LIC Disinvestment – why is government selling precious assets when market is at its worst?

Amir Ullah Khan and Madhav Malhotra

Disinvestment of India’s largest insurer LIC has been the claim to fame for several months now. The initial public offering (IPO) of Life Insurance Corporation (LIC) is expected to be the biggest ever in the country’s history, which was announced by the finance minister Nirmala Sitharaman in the 2021 Union Budget and was expected to occur in 2022. However, this IPO kept getting delayed for various reasons and has now been pushed in a hurry just when the Ukraine war is going on, inflation is at its highest and the stock market at its lowest in recent times.

Coming at a time when the macroeconomic fundamentals are weak and when the RBI itself is announcing serious worries on growth prospects, the LIC disinvestment and IPO comes across as a desperate move by a government going broke. There are coal shortages and electricity cuts in peak summer and this is not a great advertisement for an emerging economy and a global superpower anyway. The banking and insurance sector are the backbone of the economy and any signal that goes wrong with these two sectors could cause great damage to growth and investment prospects.

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The decision to go in for this disinvestment itself was highly questionable. While it is true that the government has been facing very high deficits over the last few years and been financing the same through incessant disinvestments, the LIC case is indeed a difficult one to understand. While the delay in March 2022 itself has caused embarrassment due to the failure to meet disinvestment targets for the past financial year, the IPO while markets crash everywhere is adding to the pitiable manner in which this is being rushed through. It is still not clear, for example on why the LIC issue size has been slashed by 5% to 3.5%  of the total equity of the company.

The Government has a disinvestment target of Rs 65,000 crore for the current financial year 2022-23, according to the Union Budget documents. In the financial year 2021-22, the disinvestment target was Rs 1.75 lakh crore. Out of which only Rs 78,000 crore could be achieved, with a shortfall of 55.4 per cent. The Air India sale itself was fraught with so much of uncertainty and indecision. When it finally happened, no one and not even those who have been arguing for privatising a huge loss making entity, appeared satisfied at the outcome

LIC opened its IPO to the public on May 4, and the process concludes on May 9. Through this IPO, the Government is now aiming to raise ₹21,000 crore, as opposed to raising between ₹65,000 crore and ₹70,000 crore by diluting 5% equity earlier, indicating more than a 50% compromise on valuation. As per the IPO price band for 3.5% stakes for Rs. 21,000 crore, the valuation comes to around Rs 6 lakh crore. The price band is fixed at ₹902 to ₹949 per equity share, announcing ₹60 discount to the policyholders and ₹45 discount to LIC employees applying for the public issue.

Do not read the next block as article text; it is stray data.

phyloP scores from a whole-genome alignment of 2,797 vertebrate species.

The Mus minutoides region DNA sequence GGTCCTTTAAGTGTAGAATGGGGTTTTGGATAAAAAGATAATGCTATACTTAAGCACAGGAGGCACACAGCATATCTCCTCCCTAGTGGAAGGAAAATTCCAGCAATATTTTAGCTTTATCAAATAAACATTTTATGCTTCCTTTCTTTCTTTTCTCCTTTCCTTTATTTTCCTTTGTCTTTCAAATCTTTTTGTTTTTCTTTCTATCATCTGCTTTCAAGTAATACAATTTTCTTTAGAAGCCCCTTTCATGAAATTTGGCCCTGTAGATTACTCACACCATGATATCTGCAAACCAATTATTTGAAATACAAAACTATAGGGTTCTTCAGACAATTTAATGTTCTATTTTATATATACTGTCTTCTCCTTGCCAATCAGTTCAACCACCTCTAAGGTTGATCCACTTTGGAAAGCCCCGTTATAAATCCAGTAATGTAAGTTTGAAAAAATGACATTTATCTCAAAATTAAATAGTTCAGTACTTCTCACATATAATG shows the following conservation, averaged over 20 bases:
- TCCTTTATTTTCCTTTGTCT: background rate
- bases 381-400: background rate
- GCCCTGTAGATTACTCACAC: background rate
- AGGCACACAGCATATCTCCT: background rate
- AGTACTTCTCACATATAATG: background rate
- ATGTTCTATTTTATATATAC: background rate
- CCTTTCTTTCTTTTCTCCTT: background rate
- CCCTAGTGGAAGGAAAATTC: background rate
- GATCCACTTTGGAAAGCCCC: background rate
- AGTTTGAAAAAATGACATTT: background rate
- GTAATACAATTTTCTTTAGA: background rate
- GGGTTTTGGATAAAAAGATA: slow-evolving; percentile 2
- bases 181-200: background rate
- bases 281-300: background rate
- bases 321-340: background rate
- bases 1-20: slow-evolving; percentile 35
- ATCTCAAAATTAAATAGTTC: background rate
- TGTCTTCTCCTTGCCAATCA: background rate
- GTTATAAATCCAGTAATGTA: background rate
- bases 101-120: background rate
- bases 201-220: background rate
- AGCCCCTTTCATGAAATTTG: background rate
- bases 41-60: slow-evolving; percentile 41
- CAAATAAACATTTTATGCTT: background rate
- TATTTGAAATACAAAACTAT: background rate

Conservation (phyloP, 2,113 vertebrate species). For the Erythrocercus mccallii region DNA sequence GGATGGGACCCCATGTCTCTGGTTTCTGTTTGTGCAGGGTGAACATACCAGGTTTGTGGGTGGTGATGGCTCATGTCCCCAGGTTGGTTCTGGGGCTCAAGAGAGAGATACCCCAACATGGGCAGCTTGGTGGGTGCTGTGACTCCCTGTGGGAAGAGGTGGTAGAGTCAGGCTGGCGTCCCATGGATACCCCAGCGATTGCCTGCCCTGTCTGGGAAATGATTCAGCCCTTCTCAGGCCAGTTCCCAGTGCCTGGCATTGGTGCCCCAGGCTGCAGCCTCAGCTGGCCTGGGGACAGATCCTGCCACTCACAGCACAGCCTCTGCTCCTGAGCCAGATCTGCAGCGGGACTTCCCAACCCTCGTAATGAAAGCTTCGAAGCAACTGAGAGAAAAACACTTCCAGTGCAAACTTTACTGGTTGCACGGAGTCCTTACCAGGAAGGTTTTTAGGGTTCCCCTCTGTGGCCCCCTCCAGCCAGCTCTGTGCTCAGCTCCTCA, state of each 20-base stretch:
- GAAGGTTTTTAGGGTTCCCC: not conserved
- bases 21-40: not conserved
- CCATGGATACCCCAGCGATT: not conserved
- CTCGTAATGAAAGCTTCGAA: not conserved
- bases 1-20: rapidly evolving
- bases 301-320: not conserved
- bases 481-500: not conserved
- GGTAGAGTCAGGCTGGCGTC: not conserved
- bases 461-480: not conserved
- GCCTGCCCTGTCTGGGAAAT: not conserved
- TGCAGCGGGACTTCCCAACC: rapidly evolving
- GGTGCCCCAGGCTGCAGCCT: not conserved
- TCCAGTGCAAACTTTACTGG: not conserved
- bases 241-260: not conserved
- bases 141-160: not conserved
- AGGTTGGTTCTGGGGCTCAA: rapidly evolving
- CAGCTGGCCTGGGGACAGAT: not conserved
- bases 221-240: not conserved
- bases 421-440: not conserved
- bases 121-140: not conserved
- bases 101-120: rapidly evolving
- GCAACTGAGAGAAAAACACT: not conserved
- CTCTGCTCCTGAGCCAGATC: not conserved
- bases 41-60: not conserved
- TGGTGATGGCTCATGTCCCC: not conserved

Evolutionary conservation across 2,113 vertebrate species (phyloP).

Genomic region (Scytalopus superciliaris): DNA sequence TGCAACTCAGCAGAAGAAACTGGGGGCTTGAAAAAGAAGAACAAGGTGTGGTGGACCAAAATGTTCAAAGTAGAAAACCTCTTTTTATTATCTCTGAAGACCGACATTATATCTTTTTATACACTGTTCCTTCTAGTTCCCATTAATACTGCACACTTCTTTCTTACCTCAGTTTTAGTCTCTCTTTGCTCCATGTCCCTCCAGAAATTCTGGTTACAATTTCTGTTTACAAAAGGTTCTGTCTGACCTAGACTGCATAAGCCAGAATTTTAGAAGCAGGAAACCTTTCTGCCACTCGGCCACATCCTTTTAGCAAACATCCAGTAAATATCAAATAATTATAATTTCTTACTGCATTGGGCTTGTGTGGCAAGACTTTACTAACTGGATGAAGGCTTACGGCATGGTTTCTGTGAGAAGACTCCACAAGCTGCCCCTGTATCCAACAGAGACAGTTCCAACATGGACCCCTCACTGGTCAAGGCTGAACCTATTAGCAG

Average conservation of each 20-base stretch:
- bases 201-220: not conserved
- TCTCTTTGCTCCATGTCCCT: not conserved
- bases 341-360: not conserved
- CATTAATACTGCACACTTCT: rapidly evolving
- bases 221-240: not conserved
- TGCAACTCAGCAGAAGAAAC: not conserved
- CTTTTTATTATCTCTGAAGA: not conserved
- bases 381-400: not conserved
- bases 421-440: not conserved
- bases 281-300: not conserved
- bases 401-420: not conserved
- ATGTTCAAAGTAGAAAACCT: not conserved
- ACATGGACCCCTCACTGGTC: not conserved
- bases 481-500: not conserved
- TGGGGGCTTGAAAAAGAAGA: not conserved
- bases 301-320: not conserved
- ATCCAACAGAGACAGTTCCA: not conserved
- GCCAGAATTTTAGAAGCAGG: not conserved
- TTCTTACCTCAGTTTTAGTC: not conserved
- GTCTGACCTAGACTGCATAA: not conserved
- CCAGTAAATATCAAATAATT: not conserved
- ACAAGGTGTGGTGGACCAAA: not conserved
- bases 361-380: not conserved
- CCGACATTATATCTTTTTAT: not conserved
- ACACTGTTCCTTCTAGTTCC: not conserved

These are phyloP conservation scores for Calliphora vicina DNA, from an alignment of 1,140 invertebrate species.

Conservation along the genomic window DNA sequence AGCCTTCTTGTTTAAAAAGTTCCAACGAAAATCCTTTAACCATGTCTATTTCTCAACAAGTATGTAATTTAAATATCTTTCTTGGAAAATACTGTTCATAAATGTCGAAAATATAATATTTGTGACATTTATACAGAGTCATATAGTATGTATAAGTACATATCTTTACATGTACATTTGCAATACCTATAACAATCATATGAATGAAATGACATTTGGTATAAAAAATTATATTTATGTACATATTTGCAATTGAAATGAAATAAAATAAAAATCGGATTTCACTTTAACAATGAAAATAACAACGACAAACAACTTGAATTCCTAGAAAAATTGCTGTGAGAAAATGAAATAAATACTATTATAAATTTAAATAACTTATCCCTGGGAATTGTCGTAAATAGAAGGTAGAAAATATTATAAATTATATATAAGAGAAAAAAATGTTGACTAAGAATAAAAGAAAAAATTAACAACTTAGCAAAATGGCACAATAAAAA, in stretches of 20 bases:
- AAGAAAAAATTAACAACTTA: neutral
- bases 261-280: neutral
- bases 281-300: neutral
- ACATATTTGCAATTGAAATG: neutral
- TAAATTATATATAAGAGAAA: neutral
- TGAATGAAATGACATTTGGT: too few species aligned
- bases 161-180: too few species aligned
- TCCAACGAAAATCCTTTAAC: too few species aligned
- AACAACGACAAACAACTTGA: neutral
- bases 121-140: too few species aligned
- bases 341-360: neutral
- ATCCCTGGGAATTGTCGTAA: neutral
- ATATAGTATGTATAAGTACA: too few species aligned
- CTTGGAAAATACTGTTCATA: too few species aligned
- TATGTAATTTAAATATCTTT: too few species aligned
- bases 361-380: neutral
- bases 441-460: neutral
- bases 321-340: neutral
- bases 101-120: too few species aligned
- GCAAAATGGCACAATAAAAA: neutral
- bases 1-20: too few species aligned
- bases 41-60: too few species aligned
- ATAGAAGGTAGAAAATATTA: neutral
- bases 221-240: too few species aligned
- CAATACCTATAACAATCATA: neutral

What is the reason behind this sale? Is it for financing the budget deficits? Or is the objective of this IPO to enhance the brand image & provide a public market for the equity shares by listing them on the stock exchange. It is argued that this would also act as a profitable opportunity for retail investors. This large scale offering of LIC’s ownership is being referred to as “India’s Aramco moment”, which is similar in importance and scale to the Saudi Aramco IPO of 2019.

The Finance Minister recently admitted that the Government is going ahead with IPO but is wary of the market conditions since it is not conducive with the ongoing Russia- Ukraine conflict. With the issue of LIC Draft Red Herring Prospectus (DRHP) and the response it received, the Government has decided to go ahead with the IPO. Despite the hype around the issue, people are wary as they see the LIC as a government owned institution that is often called upon to rescue inefficient public sector and sometimes even the inefficient private sector. The LIC was in fact directed to bail out the IDFC bank.

At a time when the economy is sliding at a rapid pace, the LIC story stands out as yet another exercise in vain. With unemployment at its highest, work force participation plummeting and manufacturing now hostage to stagnant market conditions, such exercises can only be futile and achieve none of the desired objectives. We should have learnt from the colossal failure of a similar lofty and vague demonetisation exercise that knocked the wind out of a bustling economy that will take years to recover from the policy shock of November 2016.

Amir Ullah Khan and Madhav Malhotra are associated with the Hyderabad-based Centre for Development Policy and Practice

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